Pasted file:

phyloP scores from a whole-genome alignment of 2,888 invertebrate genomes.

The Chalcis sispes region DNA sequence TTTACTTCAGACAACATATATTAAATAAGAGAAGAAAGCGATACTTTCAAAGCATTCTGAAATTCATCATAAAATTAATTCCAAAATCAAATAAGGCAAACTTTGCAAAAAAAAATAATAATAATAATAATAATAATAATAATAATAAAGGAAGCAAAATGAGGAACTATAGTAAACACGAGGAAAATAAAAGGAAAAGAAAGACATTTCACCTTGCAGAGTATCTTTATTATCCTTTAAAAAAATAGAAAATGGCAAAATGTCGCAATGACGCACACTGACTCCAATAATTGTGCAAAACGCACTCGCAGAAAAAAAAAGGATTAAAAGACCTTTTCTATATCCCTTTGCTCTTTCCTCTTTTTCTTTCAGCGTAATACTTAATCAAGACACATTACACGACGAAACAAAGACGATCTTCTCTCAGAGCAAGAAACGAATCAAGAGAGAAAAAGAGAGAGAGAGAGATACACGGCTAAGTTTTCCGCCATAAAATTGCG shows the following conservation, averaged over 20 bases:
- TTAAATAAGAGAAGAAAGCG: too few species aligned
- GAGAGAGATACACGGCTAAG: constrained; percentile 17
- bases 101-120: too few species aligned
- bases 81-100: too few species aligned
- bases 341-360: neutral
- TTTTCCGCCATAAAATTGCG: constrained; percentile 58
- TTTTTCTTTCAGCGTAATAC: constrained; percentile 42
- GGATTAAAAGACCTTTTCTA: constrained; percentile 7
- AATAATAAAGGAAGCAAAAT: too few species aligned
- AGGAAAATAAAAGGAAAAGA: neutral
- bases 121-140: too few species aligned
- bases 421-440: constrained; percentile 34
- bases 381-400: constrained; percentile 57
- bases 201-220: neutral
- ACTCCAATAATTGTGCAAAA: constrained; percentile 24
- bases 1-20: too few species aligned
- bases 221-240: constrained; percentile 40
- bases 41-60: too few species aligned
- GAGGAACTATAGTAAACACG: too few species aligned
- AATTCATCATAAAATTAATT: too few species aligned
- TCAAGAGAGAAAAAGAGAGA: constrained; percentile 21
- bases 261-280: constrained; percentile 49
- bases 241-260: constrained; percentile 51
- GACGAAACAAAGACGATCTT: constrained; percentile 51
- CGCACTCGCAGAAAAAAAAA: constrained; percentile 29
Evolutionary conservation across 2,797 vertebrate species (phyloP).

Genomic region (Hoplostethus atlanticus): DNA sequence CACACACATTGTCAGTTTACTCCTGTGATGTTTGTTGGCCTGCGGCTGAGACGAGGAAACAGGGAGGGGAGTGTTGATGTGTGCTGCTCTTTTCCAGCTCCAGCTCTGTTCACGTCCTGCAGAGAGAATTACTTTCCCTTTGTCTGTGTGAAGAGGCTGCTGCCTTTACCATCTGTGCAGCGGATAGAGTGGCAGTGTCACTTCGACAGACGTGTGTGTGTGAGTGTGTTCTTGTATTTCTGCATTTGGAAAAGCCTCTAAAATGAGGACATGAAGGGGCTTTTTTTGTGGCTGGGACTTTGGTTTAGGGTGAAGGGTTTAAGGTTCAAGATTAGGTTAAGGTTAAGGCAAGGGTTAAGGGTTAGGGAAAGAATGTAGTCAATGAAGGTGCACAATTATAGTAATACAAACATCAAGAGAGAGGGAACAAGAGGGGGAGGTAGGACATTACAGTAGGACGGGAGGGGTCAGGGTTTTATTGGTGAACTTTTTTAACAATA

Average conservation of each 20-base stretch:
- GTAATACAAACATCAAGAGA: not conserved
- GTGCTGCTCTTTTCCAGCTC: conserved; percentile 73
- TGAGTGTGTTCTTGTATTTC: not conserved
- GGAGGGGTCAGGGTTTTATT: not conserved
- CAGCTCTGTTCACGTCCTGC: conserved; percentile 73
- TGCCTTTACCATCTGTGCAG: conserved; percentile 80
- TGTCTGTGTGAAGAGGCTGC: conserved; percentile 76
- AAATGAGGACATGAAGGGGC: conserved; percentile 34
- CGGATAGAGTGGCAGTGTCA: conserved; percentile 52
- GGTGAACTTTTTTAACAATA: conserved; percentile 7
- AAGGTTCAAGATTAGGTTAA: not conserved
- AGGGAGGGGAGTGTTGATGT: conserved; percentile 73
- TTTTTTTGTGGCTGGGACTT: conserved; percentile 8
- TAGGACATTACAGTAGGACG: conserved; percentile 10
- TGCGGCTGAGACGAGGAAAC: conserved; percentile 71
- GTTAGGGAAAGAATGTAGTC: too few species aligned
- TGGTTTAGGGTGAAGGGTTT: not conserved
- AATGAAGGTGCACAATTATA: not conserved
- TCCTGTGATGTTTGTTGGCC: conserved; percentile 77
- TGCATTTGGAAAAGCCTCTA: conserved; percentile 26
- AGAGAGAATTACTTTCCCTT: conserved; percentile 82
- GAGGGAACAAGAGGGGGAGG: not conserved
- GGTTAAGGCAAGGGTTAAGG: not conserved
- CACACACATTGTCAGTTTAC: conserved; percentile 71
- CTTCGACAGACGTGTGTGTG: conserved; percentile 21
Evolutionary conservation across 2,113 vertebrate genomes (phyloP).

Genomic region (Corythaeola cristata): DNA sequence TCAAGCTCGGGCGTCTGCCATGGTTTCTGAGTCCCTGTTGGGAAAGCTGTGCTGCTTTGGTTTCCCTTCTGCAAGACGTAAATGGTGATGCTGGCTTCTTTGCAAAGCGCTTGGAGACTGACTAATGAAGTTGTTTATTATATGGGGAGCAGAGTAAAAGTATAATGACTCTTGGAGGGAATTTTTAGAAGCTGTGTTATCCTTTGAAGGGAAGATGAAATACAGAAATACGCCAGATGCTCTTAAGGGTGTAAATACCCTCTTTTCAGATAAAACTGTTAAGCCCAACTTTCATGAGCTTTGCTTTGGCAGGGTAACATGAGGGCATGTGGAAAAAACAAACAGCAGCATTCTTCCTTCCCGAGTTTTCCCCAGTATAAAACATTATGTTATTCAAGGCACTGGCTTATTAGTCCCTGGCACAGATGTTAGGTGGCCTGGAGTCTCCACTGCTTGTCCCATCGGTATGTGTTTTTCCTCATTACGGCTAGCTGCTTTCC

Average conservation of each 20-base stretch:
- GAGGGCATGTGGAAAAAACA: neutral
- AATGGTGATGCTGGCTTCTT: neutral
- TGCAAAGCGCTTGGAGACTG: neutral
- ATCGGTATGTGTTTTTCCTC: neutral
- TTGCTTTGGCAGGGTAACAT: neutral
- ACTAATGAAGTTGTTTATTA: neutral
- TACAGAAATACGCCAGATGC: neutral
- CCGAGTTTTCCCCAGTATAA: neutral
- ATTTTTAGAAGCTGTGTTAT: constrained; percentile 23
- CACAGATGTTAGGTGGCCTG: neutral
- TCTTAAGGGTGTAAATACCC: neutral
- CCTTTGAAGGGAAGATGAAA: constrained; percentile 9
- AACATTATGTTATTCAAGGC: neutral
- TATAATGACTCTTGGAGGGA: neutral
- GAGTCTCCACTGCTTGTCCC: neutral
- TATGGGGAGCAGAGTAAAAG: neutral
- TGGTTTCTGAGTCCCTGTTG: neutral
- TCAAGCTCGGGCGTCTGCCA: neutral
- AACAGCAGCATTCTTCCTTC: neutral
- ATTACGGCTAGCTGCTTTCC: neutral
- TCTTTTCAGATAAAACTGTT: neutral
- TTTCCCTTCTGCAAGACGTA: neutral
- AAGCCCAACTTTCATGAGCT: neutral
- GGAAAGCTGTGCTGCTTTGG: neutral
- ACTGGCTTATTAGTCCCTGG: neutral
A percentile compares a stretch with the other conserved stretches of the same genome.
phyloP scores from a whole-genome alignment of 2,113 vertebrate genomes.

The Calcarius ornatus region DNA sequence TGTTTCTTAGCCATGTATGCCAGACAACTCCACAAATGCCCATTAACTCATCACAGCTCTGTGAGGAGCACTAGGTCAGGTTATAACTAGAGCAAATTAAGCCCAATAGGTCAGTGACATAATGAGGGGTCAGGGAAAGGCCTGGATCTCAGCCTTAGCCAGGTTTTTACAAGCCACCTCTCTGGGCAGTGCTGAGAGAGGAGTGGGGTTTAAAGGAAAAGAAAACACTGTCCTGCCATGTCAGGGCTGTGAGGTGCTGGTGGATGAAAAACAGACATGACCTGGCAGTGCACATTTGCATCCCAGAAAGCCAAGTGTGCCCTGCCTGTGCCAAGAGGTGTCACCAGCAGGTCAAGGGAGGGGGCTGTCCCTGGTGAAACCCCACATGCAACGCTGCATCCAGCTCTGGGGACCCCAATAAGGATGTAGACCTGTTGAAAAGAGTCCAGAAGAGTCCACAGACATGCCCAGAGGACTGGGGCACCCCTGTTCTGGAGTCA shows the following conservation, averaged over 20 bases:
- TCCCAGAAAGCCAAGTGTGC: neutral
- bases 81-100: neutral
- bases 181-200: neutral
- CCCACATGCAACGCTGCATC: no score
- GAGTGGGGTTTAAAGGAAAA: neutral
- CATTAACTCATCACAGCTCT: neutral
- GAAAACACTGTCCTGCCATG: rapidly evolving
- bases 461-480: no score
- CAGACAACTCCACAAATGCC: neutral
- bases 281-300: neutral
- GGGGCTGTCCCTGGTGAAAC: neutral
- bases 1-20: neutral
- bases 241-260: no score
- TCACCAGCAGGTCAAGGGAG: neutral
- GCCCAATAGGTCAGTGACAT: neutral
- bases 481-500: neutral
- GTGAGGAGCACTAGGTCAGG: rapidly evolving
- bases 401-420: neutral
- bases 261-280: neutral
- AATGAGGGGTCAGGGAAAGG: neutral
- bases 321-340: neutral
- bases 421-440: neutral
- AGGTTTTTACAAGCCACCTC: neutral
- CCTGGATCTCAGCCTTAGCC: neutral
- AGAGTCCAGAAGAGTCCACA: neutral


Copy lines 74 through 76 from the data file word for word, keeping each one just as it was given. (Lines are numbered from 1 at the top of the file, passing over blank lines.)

- TATGGGGAGCAGAGTAAAAG: neutral
- TGGTTTCTGAGTCCCTGTTG: neutral
- TCAAGCTCGGGCGTCTGCCA: neutral